Of course budget and the size of the room and the number of guests are also important factors to consider when deciding which ensemble to go for, and obviously fewer people means less cost. As we offer all four combinations at Fedora Strings we’re happy to discuss these variables without bias. Alternatively you can listen to wedding quartets, trios, duos and solos on You Tube or on our website, and choose which sound you prefer. JB

 

So, You Think You Can Arrange a Broadway Song?

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Fedora Strings’  lead violinist- Roger Stimson – speaks…

The musical arrangements you hear on our website are basically mine. But adapting well known songs for string quartet, trio and especially duo is a long way from the lush sounds of a full Hollywood orchestra, containing the best players in the world on one hand, a band of mellifluous clarinets and saxophones on a second hand or a deliciously intimate jazz ensemble, such as Nat King Cole’s, on a third!

Yet when thinking of the magical effects  the Broadway musical had already achieved a voice of sensitivity within me still cried out for fulfilment. I really love this music. How dare four classically-trained musicians slip off the intense training of high powered precision and rules of engagement and simply play these sentimental melodies with respect and from the heart? It’s not really that unlikely as the music can be so sincere.

In the arrangement of ‘Ev’ry Time We Say Goodbye’ you will hear strange eerie harmonics at the beginning. This song was written in 1944 and these are the echoes of war, like the haunting drone of an enemy aircraft. Then the scene of two lovers: clearly he is going away to fight and she does not know if he will return – often he did not. The intense moods move between fear, warmth and longing then, at the end we hear the air raid siren which gradually fades into memory, leaving only peace. The opening was a stroke of inspiration by Jo, which she only informed me about just before the recording session. When she played it and we followed with the rest of the music I instinctively added the air raid siren at the end of the song.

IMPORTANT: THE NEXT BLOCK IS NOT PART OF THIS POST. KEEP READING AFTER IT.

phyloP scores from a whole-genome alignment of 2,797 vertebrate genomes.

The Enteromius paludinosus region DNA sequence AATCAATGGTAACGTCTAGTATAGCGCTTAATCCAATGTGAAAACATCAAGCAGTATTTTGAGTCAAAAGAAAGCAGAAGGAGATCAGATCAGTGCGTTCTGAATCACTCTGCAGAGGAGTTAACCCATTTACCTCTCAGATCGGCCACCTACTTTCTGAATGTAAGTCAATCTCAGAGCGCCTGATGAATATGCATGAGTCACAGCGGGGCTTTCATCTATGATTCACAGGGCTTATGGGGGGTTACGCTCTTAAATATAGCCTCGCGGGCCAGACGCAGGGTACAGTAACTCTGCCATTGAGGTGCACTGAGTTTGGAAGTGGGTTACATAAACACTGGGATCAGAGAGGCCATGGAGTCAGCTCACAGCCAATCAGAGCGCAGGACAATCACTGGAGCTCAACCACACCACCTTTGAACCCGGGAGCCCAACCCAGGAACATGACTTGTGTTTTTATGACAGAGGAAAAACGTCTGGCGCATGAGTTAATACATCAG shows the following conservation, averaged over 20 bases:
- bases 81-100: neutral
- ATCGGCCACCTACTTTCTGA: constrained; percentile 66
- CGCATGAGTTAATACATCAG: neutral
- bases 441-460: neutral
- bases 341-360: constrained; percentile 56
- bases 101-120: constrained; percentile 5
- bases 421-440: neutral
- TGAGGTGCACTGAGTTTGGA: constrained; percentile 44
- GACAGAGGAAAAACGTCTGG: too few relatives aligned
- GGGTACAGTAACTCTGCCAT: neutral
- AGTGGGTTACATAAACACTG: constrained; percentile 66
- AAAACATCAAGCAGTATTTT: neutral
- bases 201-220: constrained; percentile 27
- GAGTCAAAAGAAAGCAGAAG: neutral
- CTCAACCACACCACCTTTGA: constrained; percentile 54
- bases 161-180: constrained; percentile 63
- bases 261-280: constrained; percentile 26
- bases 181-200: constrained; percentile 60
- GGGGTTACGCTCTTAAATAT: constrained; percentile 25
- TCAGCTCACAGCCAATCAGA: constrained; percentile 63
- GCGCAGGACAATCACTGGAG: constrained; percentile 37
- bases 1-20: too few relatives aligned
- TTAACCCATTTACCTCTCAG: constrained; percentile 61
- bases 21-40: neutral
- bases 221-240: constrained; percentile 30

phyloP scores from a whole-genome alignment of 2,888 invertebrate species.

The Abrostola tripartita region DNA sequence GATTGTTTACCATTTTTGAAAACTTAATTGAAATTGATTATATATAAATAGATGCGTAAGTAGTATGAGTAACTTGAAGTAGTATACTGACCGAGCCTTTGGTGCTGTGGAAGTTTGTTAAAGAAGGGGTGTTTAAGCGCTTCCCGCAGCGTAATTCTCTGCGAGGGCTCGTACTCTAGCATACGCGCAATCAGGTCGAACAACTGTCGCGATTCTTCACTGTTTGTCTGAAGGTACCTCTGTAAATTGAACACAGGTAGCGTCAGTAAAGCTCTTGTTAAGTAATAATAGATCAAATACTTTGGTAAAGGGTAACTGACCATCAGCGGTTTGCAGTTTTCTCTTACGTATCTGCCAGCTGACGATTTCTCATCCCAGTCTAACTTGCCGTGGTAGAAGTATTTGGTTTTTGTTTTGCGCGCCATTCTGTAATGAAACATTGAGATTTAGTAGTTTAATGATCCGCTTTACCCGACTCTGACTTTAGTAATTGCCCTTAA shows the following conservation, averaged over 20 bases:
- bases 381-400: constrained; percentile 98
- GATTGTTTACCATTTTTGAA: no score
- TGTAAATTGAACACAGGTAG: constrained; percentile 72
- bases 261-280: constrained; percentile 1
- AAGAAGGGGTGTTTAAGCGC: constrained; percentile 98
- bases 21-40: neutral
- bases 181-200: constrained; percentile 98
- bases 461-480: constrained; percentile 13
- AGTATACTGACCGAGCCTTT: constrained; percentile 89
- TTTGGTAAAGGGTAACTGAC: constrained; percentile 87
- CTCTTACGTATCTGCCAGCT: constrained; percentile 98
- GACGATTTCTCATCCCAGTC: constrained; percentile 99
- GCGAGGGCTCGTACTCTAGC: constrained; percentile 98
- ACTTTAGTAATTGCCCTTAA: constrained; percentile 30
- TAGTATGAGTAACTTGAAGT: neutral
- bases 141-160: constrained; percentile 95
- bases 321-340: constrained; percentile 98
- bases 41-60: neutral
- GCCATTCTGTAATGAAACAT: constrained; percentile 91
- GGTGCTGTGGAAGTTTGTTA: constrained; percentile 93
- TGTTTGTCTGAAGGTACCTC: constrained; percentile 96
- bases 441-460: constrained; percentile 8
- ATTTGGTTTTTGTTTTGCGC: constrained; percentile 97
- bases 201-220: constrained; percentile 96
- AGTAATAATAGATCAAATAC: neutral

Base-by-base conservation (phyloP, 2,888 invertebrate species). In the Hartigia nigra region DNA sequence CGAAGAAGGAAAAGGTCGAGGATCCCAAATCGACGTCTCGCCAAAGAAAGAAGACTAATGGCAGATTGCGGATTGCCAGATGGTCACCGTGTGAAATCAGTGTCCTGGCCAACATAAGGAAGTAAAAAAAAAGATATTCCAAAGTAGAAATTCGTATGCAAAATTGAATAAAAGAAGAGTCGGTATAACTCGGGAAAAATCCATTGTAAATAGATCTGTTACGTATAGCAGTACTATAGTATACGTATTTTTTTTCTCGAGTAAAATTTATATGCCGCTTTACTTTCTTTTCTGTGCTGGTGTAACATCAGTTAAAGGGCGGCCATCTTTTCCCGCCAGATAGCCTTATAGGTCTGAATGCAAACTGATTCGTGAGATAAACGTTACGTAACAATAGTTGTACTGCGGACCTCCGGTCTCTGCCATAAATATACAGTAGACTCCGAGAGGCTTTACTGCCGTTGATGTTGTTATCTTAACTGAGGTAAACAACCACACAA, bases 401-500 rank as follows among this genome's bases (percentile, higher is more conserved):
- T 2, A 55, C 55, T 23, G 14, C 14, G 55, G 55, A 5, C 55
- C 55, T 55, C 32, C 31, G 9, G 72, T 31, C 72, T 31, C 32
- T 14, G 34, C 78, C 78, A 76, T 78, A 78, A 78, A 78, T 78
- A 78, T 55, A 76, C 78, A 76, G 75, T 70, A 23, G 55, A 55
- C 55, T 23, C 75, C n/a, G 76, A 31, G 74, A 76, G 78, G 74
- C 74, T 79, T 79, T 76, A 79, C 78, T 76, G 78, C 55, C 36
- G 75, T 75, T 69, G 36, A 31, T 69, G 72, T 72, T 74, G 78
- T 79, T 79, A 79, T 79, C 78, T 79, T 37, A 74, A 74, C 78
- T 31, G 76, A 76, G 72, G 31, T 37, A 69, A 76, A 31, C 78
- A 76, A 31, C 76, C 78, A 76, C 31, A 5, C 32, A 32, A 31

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Gershwin enjoys a cigar while composing.

Arranging music is not just a matter of knowing the chords and having an accompaniment strategy. For me it is an adventure into the unknown. Of course, as a Royal Academy of Music trained musician I could use my brain when arranging music – and occasionally, when I am really stuck, I do – but I have to seek out the sounds I hear in my imagination and try to place them on the stave.  At times this can be a long drawn out challenge, at others a quick procedure.  I arranged ‘I Could Have Danced All Night’ for string quartet in an hour and a half: ‘Bess, You Is My Woman Now’ took weeks and was changed over and over again.

Our arrangements are also quite special in that they can be played at weddings by quartet, trio or duo. The part writing is richer than most, but one then has the option of missing out a bar here and there in one or another part or doing repeats differently so that the whole performance becomes a creative experiment. I’ve found that as I gain experience the arrangements have become more individual and confident. I hope you enjoy listening to them as much as I have enjoyed writing them.

 

 

In Praise of Heifetz

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As well as playing wedding quartets and wedding music, all members of Fedora Strings give concerts and recitals and are enthusiastic teachers. One of the most inspiring ways to enhance your own playing is listening to the interpretations the best players; and You Tube is wonderful in that it offers almost endless free opportunities to hear and watch the greatest instrumentalists in the world. Observe the perfect posture of Heifetz, Rubinstein and Piatigorsky in their vibrant performance of Mendelssohn’s Piano Trio in D minor, see the sensitivity and imagination projected by the Hagen Quartet, swoon at the characterisation in Hvorostovsky’s singing of Bizet’s Toreador Song or admire the wonderfully humorous expressions of Fats Waller in his rendition of Ain’t Misbehavin’.

For me, though, there is nothing quite so beautiful as the recording of Heifetz playing his own arrangement of Gershwin’s Bess, You Is My Woman Now. Just thinking about the sound he makes is thrilling: the fast vibrato, intensely expressive slides, white hot passion and perfect technique. “The arts are a window into God’s world,” I remember being told by one of the laity at Peterborough Cathedral. Listen to Heifetz and you’ll need no convincing. JB